The gingerbread mould is a good example of why good lighting and multiple shots are important for understanding the three-dimensional nature of some objects.

The gingerbread mould is a good example of why good lighting and multiple shots are important for understanding the three-dimensional nature of objects.

spoons

The same goes for this Norwegian carved, wooden spoon. V&A W.22-1925

Conservation work is a major element of our project and so a crucial question for all of the objects (regardless of existing photographs) was:

Will this object change in appearance following conservation work?

Our very obliging Conservators helped me to identify any objects whose appearance would change. This meant they would need to be re-photographed once Conservation work was complete. The two paintings below are a good reminder of how much conservation work can change the appearance of objects.

Before and after recent conservation work. 'A Lady Seen in Full Face', oil painting, Luca Carlevarijs, probably Italy, ca.1700-1710 V&A P.78-1938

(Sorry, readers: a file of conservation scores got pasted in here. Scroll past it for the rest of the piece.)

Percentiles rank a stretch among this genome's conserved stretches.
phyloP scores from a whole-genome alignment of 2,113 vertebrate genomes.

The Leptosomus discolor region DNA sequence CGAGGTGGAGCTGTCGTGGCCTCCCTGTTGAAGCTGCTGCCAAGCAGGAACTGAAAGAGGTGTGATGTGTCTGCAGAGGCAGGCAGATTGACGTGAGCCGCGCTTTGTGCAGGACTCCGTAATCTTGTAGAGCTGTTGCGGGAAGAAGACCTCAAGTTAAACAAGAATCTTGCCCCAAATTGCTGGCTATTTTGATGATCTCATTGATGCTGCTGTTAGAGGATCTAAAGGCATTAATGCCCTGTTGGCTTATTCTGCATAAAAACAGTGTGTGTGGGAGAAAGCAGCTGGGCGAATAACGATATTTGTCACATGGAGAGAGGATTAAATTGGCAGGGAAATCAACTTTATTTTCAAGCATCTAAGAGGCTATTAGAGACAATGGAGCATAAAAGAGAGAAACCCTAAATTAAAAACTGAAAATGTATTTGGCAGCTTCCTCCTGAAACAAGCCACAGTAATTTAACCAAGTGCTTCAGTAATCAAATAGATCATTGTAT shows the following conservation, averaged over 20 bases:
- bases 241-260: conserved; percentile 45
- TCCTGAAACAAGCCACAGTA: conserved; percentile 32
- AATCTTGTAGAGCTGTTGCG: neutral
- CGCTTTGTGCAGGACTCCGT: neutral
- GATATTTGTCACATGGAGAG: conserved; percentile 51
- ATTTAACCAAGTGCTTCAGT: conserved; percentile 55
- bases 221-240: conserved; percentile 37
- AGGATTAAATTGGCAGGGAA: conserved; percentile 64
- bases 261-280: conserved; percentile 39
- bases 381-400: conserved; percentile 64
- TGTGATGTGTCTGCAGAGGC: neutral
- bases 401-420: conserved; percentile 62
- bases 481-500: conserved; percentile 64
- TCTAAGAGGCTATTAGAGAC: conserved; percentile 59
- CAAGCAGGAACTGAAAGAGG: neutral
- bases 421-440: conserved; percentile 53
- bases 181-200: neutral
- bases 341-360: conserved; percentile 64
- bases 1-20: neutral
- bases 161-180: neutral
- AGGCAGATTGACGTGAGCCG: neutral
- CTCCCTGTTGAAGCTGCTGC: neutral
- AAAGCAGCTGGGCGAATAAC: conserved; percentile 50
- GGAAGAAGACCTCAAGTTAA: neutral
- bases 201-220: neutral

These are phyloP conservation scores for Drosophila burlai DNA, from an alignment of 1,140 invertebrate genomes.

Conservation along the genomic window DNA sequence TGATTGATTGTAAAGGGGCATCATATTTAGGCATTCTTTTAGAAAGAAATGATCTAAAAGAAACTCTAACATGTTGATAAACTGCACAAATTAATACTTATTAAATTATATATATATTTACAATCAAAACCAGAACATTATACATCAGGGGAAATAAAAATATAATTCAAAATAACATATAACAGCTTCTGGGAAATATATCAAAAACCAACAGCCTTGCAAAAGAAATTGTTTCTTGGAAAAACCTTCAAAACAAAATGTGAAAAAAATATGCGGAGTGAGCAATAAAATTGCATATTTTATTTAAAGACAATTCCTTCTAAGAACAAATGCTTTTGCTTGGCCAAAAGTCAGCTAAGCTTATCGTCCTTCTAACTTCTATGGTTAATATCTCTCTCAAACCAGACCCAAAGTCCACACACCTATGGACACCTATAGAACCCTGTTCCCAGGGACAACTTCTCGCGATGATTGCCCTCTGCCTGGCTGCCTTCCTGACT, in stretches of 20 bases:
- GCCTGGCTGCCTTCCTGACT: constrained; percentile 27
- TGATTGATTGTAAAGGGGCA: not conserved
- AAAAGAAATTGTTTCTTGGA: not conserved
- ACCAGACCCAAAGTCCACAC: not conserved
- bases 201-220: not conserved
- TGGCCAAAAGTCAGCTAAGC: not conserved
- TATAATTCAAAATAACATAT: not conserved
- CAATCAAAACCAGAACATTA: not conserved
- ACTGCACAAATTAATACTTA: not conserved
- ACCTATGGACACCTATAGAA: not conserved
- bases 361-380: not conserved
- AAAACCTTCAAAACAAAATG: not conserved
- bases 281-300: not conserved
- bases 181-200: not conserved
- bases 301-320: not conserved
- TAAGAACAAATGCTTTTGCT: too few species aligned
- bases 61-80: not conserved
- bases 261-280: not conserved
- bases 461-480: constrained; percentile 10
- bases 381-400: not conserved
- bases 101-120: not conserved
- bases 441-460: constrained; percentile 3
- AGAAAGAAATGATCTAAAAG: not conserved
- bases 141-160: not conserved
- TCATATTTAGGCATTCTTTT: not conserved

Before and after recent conservation work. ‘A Lady Seen in Full Face’ by Luca Carlevarijs is now much more visible V&A P.78-1938

Before and after photographs of Frans Snyders' 'Still Life with a Dead Stag', Flemish school, 1640s V&A 4418-1857

Before and after photographs of Frans Snyders’ ‘Still Life with a Dead Stag’ V&A 4418-1857. During the removal of heavily discoloured varnish, conservators discovered Snyders’ signature between the legs of the stag, confirming that it was indeed painted by Snyders and not one of his followers.

With many hundreds of our objects requiring new photography, it has been important to carefully plan when each object can be photographed and co-ordinate who may need to be involved for it to happen.

The objects need to be photographed before they are installed in the galleries but we need to have them ready in a timely fashion and avoid any last-minute rushes for the photo studio which might delay installation. We have worked to spread the photography of objects across as long a period of time as possible to avoid swamping the Photographic Studio with an unfeasible number of objects at one time and disrupting their work on other projects.

Many objects could only be photographed after many hours of conservation work were completed and so in the meantime we prioritised the photography of objects which didn’t require conservation.

Two other groups of objects that needed to be prioritised were: